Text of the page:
Hatrack River
Home   |   About Orson Scott Card   |   News & Reviews   |   OSC Library   |   Forums   |   Contact   |   Links
Research Area   |   Writing Lessons   |   Writers Workshops   |   OSC at SVU   |   Calendar   |   Store
E-mail this page
Hatrack River Forum Post New Topic  Post A Reply
my profile login | register | search | faq | forum home

  next oldest topic   next newest topic
» Hatrack River Forum » Active Forums » Books, Films, Food and Culture » "A spell"

   
Author Topic: "A spell"
Szymon
Member
Member # 7103

 - posted      Profile for Szymon   Email Szymon         Edit/Delete Post   Reply With Quote 
Every author has his favourite words, but now I'm reading Lee Child's books (I really like them, btw), and there's one thing that is a bit annoying. He uses "spell" word all the time, meaning "short while", "moment". "He stood there for a spell", "how long have you been here? - just for a spell", "a spell", "for a spell". I read some books in English, not many (maybe fifty or sixty), but I dont recall anyone using this word so often. Is it that common? Most of his novels are placed in the US, and it doesnt sound so American to me. Am I wrong?
Posts: 587 | Registered: Dec 2004  |  IP: Logged | Report this post to a Moderator
Dan_Frank
Member
Member # 8488

 - posted      Profile for Dan_Frank   Email Dan_Frank         Edit/Delete Post   Reply With Quote 
Where in the US? And are they modern?

Feels a bit odd to me, as someone who has lived on the West-Coast or Southwest most of my life. My gut tells me that if it is commonly used anywhere in the US it's going to be the South, but I haven't spoken with my southern relatives in over a decade. Sounds sort of like something my southern grandmother might have said.

Posts: 3491 | Registered: Aug 2005  |  IP: Logged | Report this post to a Moderator
Szymon
Member
Member # 7103

 - posted      Profile for Szymon   Email Szymon         Edit/Delete Post   Reply With Quote 
No, the stories I read so far took place in Montana and South Dakota... And yes, it is modern. And it is not only the character saying it, but also the narrator.
Posts: 587 | Registered: Dec 2004  |  IP: Logged | Report this post to a Moderator
Dan_Frank
Member
Member # 8488

 - posted      Profile for Dan_Frank   Email Dan_Frank         Edit/Delete Post   Reply With Quote 
Huh. Don't know anyone from either of those states, so it may be common over there. Might also be an idiosyncrasy of the author. Where is he from?
Posts: 3491 | Registered: Aug 2005  |  IP: Logged | Report this post to a Moderator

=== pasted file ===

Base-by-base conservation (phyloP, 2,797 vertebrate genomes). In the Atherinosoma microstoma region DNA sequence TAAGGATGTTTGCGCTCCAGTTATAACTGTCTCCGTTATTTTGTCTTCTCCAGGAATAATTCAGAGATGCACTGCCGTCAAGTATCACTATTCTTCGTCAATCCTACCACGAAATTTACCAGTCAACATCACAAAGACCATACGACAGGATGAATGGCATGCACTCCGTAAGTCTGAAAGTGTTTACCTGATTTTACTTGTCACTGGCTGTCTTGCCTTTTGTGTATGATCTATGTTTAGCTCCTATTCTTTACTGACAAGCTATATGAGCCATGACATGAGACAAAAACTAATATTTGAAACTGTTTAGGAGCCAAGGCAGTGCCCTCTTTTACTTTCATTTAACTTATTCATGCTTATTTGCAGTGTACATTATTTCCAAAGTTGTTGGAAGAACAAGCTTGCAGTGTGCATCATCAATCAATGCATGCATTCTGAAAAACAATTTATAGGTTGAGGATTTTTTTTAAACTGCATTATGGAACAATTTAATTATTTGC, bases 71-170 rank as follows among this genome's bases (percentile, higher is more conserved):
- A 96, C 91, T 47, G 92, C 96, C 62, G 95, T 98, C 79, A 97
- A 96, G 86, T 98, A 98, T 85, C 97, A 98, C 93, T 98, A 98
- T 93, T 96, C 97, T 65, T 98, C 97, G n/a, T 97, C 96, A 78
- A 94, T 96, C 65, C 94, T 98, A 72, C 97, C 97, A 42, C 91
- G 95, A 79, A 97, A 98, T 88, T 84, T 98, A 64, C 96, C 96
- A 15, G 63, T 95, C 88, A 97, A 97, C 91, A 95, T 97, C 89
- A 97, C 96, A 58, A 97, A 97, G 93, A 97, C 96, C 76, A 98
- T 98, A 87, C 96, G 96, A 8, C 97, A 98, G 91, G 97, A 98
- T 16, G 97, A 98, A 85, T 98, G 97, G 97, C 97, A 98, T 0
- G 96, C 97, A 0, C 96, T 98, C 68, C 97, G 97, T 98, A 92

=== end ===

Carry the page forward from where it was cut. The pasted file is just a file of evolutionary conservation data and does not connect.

Kwea
Member
Member # 2199

 - posted      Profile for Kwea   Email Kwea         Edit/Delete Post   Reply With Quote 
It's a Western thing, and fairly common.
Posts: 14907 | Registered: Jul 2001  |  IP: Logged | Report this post to a Moderator
Dan_Frank
Member
Member # 8488

 - posted      Profile for Dan_Frank   Email Dan_Frank         Edit/Delete Post   Reply With Quote 
Well, it's common if by "Western" you mean Western America as it was defined in the late 19th and early 20th centuries...By that consideration you're actually right. I would have no trouble hearing that phrase in a cowboy flick, for example.

Hmmm...

I guess Montana and South Dakota have a much higher number of modern cowboys than we got in the southwest, so that must be what you mean, Kwea. Because I lived around the AZ/UT/NM border and on the west coast I've lived in Northern CA and WA and I don't think I ever heard anyone use that phrase.

As an aside, it's sort of funny that "Western" excludes literally all of the westernmost states in the country.

Posts: 3491 | Registered: Aug 2005  |  IP: Logged | Report this post to a Moderator
rivka
Member
Member # 4859

 - posted      Profile for rivka   Email rivka         Edit/Delete Post   Reply With Quote 
quote:
Originally posted by Kwea:
It's a Western thing, and fairly common.

More Southwest than West, but definitely still used.
Posts: 32919 | Registered: Mar 2003  |  IP: Logged | Report this post to a Moderator
ambyr
Member
Member # 7616

 - posted      Profile for ambyr           Edit/Delete Post   Reply With Quote 
Sounds normal to me.
Posts: 642 | Registered: Mar 2005  |  IP: Logged | Report this post to a Moderator
Szymon
Member
Member # 7103

 - posted      Profile for Szymon   Email Szymon         Edit/Delete Post   Reply With Quote 
Author is British [Smile] Just checked. It might be it, huh?
Posts: 587 | Registered: Dec 2004  |  IP: Logged | Report this post to a Moderator
Bella Bee
Member
Member # 7027

 - posted      Profile for Bella Bee   Email Bella Bee         Edit/Delete Post   Reply With Quote 
It sounds old fashioned to me, for British English. Although my grandmother used to say it.
Posts: 1467 | Registered: Nov 2004  |  IP: Logged | Report this post to a Moderator
Jake
Member
Member # 206

 - posted      Profile for Jake           Edit/Delete Post   Reply With Quote 
I can attest to the fact that older people in rural parts of NE Kansas still use "spell" in this way occasionally. It's definitely on its way out, though.
Posts: 857 | Registered: Jul 1999  |  IP: Logged | Report this post to a Moderator